Factbox: Views of Egyptians voting in historic ballot

Reuters News
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Posted: Mar 21, 2011 11:55 AM
Factbox: Views of Egyptians voting in historic ballot

(Reuters) - Following are quotes from public figures and ordinary Egyptians voting on Saturday in a historic referendum on constitutional amendments.

It was the first vote since President Hosni Mubarak was toppled from power by a mass uprising and the first in living memory whose outcome was not known in advance.

IN CAIRO:

AMR MOUSSA, ARAB LEAGUE CHAIRMAN AND PRESIDENTIAL CANDIDATE

"I am so happy with this big turnout as this is the real practice of democracy."

PRIME MINISTER ESSAM SHARAF

"What is happening today is a celebration of democracy."

YEHIA EL-GAMAL, DEPUTY PRIME MINISTER

"I feel so happy today seeing crowds of people lined up in queues waiting to vote."

MOHAMED BADIE, HEAD OF THE MUSLIM BROTHERHOOD GROUP

"This is freedom and democracy, indeed this is Islam. The people are the source of sovereignty and decisions. I say clearly on behalf of Muslim Brotherhood, we have called on Egyptians to go down and vote to make their own voice heard."

MUSTAFA FOUAD, 24, ENGINEER

"I voted yes, yes for stability and for things to go back to normal."

ATEF FAROUK, 41, ACCOUNTANT

"I voted for no. This is not enough ... We want a new constitution."

HABY SOUD, MOVIE DIRECTOR

"I voted no because I don't agree with the proposed changes that will not lead to anything but a fast election that will get us a parliament made up of the Muslim Brotherhood and (the former ruling) National Democratic Party.

"We need more time for new parties to be formed. Stability won't come by people voting yes, it will come when things get done right and with this taking the time it deserves."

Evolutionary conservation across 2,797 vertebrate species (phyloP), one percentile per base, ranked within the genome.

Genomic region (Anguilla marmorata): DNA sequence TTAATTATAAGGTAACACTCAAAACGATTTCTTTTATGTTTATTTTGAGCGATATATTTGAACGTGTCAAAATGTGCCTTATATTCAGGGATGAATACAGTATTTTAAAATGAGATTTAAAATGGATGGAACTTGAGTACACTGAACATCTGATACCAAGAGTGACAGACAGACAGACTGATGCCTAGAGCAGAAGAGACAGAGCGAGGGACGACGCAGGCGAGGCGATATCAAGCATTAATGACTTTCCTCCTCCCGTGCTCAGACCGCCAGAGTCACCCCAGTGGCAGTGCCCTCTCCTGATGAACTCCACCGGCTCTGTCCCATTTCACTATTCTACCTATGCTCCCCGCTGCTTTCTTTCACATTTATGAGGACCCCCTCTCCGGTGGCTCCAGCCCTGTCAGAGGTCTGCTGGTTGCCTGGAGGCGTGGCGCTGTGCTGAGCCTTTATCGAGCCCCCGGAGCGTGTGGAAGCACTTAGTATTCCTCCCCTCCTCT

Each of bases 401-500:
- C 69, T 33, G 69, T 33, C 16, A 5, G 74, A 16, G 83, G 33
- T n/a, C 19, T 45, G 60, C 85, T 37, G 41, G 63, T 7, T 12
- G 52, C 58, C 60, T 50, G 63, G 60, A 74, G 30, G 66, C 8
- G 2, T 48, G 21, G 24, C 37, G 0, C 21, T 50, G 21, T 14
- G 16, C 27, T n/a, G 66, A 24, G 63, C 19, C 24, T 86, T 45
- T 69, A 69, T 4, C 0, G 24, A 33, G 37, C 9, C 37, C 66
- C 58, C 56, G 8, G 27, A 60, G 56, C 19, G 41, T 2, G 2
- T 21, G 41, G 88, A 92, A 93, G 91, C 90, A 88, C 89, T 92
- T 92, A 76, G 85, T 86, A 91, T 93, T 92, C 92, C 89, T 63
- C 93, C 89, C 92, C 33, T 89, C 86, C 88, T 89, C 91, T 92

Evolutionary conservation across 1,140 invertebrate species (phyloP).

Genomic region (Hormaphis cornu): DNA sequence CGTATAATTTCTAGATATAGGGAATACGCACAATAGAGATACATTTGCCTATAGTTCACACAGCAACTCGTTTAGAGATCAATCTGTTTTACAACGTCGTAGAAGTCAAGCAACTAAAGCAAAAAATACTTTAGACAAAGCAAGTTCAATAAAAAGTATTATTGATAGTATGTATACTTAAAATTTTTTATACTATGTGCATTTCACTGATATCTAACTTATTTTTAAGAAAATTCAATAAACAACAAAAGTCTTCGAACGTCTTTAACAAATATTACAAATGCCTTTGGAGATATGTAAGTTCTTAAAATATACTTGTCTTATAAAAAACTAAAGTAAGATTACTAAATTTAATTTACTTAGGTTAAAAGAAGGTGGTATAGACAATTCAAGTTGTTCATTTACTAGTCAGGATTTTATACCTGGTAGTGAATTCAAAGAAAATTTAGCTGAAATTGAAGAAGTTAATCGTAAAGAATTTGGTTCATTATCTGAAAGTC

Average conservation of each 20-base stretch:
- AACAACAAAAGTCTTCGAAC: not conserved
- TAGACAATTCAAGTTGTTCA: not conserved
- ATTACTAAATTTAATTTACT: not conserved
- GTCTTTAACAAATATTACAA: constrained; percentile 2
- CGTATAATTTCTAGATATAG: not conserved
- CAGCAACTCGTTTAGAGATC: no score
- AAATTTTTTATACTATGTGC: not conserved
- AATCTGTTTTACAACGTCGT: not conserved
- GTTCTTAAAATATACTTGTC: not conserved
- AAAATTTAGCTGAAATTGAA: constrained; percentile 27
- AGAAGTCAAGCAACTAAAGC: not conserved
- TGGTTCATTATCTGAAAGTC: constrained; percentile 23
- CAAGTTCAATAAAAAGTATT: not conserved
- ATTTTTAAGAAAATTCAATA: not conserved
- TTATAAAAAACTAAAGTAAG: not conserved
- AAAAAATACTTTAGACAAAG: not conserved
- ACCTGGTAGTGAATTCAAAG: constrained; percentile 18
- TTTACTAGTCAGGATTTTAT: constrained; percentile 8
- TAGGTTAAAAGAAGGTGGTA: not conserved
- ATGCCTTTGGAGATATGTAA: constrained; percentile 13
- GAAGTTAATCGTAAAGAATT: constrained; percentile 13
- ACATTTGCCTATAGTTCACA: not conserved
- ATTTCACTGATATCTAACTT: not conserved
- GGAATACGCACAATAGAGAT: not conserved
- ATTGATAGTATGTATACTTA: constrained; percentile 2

AHMED SAMIH FARAG, ACTIVIST AND VOTE MONITOR

"For the first time in Egypt's election history, we are seeing queuing. That is something I never thought I would see in my life. It is too early to tell what the voter turnout is, but it is clear that this is unprecedented."

OM SAYYED, 65

"I am here for my sons and my grandsons. The country is finally ours and we will never let it slip again by staying at home when we should be right here, in line, to make our voices heard."

AHMED AL-HAMI, 53, ACCOUNTANT

"I'm 53 and I have never voted before because they were all rigged. Probably somebody else voted in my name. It was all thuggery and I couldn't have got in anyway. But now I am voting for freedom."

IN ALEXANDRIA:

ADEL AL-SHARKAWI, 79, DOCTOR

"I came to vote today because I felt that Egypt now belongs to the Egyptians and the debate around 'yes' and 'no' will make people take interest in the country's social and political shape."

MUSAD TAHER, 23, ENGINEERING STUDENT

"I came today because I am confident there is no forgery, this is something positive."

ADEL SALEM, 31, DIVING INSTRUCTOR

"I voted yes because yes means stability, the return of security and that the wheel of productivity will begin to turn again."

IN ISMAILIA:

ISLAM ABOU ZAID, 20, STUDENT IN FACULTY OF COMMERCE

"The environment is so positive, there is full supervision by judges."

IN SUEZ:

KARIM MOHAMED, 32, EMPLOYEE IN A MARINE SERVICES FIRM

"I felt freedom after voting. It's the first time I have voted so easily without fear or terrorism."

IN IKHSAF, VILLAGE SOUTH OF CAIRO:

MURAD ABDEL NABI

"I am voting yes so that the revolution will be stable and for the safety of the country."

IN HELWAN, INDUSTRIAL TOWN SOUTH OF CAIRO:

MUSTAFA ABDEL QADER, LAWYER

"Everyone agrees on a new constitution. I say yes now so that we know the way forward. If we vote no, the way ahead is not clear."

(Reporting by Dina Zayed, Marwa Awad, Shaimaa Fayed and Sarah Mikhail, Jonathan Wright and Yasmine Saleh in Cairo, Abdel Rahman Youssef in Alexandria and Yusri Mohamed in Ismailia, Writing by Yasmine Saleh)